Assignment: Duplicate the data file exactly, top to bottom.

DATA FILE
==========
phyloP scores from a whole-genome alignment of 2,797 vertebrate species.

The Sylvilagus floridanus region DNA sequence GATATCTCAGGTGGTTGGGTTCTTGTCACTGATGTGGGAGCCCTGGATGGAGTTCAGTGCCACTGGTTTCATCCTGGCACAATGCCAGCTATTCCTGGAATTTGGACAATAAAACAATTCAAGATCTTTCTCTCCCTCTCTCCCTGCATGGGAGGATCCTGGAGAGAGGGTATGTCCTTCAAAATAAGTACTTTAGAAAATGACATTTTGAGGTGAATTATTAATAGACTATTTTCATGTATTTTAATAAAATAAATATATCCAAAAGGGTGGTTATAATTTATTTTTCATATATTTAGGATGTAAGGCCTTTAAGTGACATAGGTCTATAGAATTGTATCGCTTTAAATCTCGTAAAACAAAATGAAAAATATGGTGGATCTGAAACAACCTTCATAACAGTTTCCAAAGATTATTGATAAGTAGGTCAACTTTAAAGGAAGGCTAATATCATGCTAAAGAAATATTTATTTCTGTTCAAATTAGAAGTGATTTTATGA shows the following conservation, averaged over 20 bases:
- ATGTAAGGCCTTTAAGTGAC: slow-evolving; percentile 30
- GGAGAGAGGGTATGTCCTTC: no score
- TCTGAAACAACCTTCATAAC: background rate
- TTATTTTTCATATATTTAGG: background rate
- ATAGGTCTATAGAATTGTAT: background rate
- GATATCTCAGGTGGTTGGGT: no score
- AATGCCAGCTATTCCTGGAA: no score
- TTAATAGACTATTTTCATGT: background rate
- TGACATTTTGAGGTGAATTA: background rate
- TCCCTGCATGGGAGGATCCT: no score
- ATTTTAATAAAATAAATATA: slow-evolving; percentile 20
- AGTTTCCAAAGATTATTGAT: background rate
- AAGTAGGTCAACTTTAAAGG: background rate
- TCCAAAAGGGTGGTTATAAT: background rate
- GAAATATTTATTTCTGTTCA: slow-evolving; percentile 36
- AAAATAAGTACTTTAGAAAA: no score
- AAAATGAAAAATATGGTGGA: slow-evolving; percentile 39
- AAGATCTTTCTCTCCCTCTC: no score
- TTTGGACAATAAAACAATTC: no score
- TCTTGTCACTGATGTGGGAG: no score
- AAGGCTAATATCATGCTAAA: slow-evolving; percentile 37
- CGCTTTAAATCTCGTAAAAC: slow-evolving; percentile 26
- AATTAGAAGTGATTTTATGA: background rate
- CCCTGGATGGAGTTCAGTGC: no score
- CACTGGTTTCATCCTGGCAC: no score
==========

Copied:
phyloP scores from a whole-genome alignment of 2,797 vertebrate species.

The Sylvilagus floridanus region DNA sequence GATATCTCAGGTGGTTGGGTTCTTGTCACTGATGTGGGAGCCCTGGATGGAGTTCAGTGCCACTGGTTTCATCCTGGCACAATGCCAGCTATTCCTGGAATTTGGACAATAAAACAATTCAAGATCTTTCTCTCCCTCTCTCCCTGCATGGGAGGATCCTGGAGAGAGGGTATGTCCTTCAAAATAAGTACTTTAGAAAATGACATTTTGAGGTGAATTATTAATAGACTATTTTCATGTATTTTAATAAAATAAATATATCCAAAAGGGTGGTTATAATTTATTTTTCATATATTTAGGATGTAAGGCCTTTAAGTGACATAGGTCTATAGAATTGTATCGCTTTAAATCTCGTAAAACAAAATGAAAAATATGGTGGATCTGAAACAACCTTCATAACAGTTTCCAAAGATTATTGATAAGTAGGTCAACTTTAAAGGAAGGCTAATATCATGCTAAAGAAATATTTATTTCTGTTCAAATTAGAAGTGATTTTATGA shows the following conservation, averaged over 20 bases:
- ATGTAAGGCCTTTAAGTGAC: slow-evolving; percentile 30
- GGAGAGAGGGTATGTCCTTC: no score
- TCTGAAACAACCTTCATAAC: background rate
- TTATTTTTCATATATTTAGG: background rate
- ATAGGTCTATAGAATTGTAT: background rate
- GATATCTCAGGTGGTTGGGT: no score
- AATGCCAGCTATTCCTGGAA: no score
- TTAATAGACTATTTTCATGT: background rate
- TGACATTTTGAGGTGAATTA: background rate
- TCCCTGCATGGGAGGATCCT: no score
- ATTTTAATAAAATAAATATA: slow-evolving; percentile 20
- AGTTTCCAAAGATTATTGAT: background rate
- AAGTAGGTCAACTTTAAAGG: background rate
- TCCAAAAGGGTGGTTATAAT: background rate
- GAAATATTTATTTCTGTTCA: slow-evolving; percentile 36
- AAAATAAGTACTTTAGAAAA: no score
- AAAATGAAAAATATGGTGGA: slow-evolving; percentile 39
- AAGATCTTTCTCTCCCTCTC: no score
- TTTGGACAATAAAACAATTC: no score
- TCTTGTCACTGATGTGGGAG: no score
- AAGGCTAATATCATGCTAAA: slow-evolving; percentile 37
- CGCTTTAAATCTCGTAAAAC: slow-evolving; percentile 26
- AATTAGAAGTGATTTTATGA: background rate
- CCCTGGATGGAGTTCAGTGC: no score
- CACTGGTTTCATCCTGGCAC: no score